Fentanyl related deaths

Fentanyl Related Deaths are on the Rise

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Fentanyl-related deaths continue to climb in the U.S. Nearly half of the 42,249 people that died from an opioid overdose in 2016 had fentanyl traces in their system, according to a research letter published in JAMA.

Reports show that synthetic opioids, such as fentanyl, have become the most prominent drug associated with overdose deaths in the US.

 2016 Overdose Data shows synthetic opioids were involved in:

  • 3% of cocaine-involved deaths
  • 0% of benzodiazepine deaths (most commonly Fentanyl- Xanax)
  • 8% of antidepressant-related deaths that year.

Fentanyl Related Deaths Are On The Rise In America

Compared with 2010, when only 14.3% (around 3000 people) of deaths were related to fentanyl, the growing fatalities take a huge role in the ongoing opioid epidemic. Additionally, the report places the blame on the increased death rate, on Fentanyl variability and availability, as well as its use in combination with illicit drugs.

Fentanyl Patch Doses, Strength, and Withdrawal

A Fentanyl Patch (DURAGESIC) comes in a rectangular transparent unit with a protective liner and two functional layers. This medication is only for use in patients who are already opioid-tolerant. The amount of fentanyl released from each transdermal patch per hour is proportional to its size. Also, common doses are 12, 25, 50, 75, and 100 mcg/h.

For instance, some of the most serious side effects include:

  • Slow heart rate
  • Weak or shallow breathing
  • Confusion
  • Hallucinations
  • Unusual behavior
  • Fainting spells
  • Cold and clammy or pale skin

Because of its potency, Duragesic has a high risk for addiction, abuse, and overdose, even at recommended doses.

Fentanyl Withdrawal Symptoms

The severity and length of the withdrawal syndrome or acute abstinence syndrome will depend on the degree of physical dependence. When someone uses any opioid drug, a considerable chemical change occurs. The central nervous system is also compromised and so is the neurotransmitters’ function. Withdrawal syndrome begins when the person discontinues the drug use. Then, the brain starts struggling to restore balance. Physical symptoms may be flu-like but often very intense. For example, some of these symptoms are:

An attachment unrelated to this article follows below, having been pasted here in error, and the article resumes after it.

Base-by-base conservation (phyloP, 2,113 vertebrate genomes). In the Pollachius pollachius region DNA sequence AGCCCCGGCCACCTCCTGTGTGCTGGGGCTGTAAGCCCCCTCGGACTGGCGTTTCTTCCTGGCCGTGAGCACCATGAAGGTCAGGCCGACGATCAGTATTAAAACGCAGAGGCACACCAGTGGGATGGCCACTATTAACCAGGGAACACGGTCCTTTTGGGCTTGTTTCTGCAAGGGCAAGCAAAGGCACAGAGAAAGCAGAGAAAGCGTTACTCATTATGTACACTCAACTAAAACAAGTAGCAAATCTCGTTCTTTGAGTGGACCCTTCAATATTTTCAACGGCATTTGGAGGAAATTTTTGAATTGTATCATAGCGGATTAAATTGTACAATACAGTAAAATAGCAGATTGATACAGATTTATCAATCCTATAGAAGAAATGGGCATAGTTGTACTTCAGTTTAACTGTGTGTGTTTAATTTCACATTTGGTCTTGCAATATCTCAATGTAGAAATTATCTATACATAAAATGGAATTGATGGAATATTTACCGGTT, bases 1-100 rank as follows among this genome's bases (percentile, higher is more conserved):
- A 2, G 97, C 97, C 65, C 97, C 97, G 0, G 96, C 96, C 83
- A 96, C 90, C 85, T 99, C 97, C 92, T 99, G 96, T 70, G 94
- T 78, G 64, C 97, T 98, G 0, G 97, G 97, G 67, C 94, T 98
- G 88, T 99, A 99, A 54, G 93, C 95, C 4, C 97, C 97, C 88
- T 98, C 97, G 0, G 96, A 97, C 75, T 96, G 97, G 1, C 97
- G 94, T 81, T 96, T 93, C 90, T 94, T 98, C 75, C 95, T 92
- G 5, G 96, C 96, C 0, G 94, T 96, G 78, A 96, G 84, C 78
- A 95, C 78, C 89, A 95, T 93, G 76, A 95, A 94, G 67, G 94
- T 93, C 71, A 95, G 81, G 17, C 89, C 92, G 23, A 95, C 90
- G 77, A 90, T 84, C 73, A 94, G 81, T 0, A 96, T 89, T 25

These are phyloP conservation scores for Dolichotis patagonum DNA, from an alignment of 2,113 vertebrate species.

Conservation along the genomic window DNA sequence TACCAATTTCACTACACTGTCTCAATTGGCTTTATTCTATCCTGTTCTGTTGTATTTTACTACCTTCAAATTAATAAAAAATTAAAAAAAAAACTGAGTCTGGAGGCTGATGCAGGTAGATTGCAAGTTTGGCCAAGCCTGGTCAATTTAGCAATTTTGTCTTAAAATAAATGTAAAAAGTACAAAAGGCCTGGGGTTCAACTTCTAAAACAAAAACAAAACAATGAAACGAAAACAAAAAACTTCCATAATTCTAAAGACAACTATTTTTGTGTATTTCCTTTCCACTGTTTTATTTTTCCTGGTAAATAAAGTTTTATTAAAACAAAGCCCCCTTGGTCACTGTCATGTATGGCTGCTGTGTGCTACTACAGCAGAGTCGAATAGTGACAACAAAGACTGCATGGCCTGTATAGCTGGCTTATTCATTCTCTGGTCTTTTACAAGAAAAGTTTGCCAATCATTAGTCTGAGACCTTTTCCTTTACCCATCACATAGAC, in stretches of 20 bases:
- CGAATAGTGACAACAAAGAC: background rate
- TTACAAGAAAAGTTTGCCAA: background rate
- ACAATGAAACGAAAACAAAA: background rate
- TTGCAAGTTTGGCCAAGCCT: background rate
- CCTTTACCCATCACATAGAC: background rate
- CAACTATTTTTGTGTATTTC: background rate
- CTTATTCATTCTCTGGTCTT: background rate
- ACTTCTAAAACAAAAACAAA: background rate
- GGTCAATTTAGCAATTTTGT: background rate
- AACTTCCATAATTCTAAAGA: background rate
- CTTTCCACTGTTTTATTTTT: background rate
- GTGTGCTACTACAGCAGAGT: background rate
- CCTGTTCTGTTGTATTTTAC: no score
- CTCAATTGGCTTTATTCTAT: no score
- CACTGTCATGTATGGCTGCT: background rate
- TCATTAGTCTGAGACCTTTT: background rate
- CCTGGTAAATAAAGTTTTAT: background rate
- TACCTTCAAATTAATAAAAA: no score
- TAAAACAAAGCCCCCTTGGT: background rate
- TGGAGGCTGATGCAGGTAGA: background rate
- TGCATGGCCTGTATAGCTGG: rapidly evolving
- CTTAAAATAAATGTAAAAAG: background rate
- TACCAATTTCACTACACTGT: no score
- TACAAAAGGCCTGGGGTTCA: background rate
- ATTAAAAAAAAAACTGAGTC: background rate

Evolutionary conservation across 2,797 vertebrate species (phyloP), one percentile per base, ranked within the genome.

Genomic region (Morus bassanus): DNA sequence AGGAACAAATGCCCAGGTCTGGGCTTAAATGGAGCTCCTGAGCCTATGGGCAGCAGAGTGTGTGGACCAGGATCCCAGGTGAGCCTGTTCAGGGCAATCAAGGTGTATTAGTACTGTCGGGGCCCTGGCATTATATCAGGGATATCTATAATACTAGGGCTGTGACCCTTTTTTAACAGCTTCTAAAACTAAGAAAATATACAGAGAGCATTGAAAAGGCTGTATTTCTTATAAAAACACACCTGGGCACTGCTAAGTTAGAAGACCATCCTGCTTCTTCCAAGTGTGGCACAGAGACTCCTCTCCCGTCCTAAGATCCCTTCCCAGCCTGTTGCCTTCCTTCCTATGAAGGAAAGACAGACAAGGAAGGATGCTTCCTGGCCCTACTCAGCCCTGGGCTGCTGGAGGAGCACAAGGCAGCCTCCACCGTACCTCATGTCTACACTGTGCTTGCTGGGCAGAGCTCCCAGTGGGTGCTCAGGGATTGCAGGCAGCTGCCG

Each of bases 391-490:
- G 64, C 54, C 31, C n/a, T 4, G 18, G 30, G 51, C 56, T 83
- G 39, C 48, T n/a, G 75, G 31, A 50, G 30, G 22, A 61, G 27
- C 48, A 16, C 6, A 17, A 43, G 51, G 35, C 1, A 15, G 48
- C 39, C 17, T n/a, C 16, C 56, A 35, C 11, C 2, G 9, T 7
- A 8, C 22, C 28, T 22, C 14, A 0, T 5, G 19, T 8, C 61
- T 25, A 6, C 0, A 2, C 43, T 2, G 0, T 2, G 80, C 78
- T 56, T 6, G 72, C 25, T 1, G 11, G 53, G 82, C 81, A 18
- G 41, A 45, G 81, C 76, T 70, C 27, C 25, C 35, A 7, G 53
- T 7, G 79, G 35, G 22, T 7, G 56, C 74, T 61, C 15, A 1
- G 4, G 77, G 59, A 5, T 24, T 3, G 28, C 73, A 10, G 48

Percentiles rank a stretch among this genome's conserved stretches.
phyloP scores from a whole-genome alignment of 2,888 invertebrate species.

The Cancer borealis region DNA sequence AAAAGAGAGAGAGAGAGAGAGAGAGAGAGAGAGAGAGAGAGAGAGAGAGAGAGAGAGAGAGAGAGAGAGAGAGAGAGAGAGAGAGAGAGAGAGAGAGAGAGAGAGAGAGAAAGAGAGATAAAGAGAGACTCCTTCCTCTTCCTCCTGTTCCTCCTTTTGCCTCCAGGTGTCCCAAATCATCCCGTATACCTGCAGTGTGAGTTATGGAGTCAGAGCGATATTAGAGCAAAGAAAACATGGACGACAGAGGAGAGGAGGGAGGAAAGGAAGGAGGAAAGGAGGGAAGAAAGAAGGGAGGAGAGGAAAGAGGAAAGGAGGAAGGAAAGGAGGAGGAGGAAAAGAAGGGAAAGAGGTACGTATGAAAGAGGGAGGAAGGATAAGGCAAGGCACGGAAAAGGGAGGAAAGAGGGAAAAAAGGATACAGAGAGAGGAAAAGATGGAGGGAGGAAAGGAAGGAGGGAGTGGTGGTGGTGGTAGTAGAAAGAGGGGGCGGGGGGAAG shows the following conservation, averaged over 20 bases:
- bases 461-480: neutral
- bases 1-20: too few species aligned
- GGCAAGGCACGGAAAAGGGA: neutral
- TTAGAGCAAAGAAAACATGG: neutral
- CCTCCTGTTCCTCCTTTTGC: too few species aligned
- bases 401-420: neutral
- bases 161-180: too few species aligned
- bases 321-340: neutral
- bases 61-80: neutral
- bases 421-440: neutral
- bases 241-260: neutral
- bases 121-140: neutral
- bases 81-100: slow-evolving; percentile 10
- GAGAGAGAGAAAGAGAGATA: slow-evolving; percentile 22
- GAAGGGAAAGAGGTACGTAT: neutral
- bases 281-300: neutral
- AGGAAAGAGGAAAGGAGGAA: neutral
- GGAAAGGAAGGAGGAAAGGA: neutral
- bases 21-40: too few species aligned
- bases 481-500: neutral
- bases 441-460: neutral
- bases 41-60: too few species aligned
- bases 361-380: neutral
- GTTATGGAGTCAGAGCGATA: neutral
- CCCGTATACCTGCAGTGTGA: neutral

• Nausea and/or vomiting
  • Diarrhea
  • Joint and muscle pain
  • Elevated heart rate
  • Hypertension
  • Increased respiratory rate
  • Insomnia
  • Anxiety
  • Pupil dilation

Because of the potency of Fentanyl and the intensity of the withdrawals, it’s not recommended to detox “cold turkey,” especially without medical supervision.   The safest and most successful opioid detoxification treatment is undergoing a medical detoxification.

Safest Fentanyl Treatment

Ultimately, the safest opioid detox is in a hospital setting. A place where many medical specialists are available and can monitor vital signs and withdrawal symptoms around the clock.  The detox phase typically lasts about 7-10 days, but some people may need more or less time, as medical detoxification and withdrawal symptoms are unique for each individual.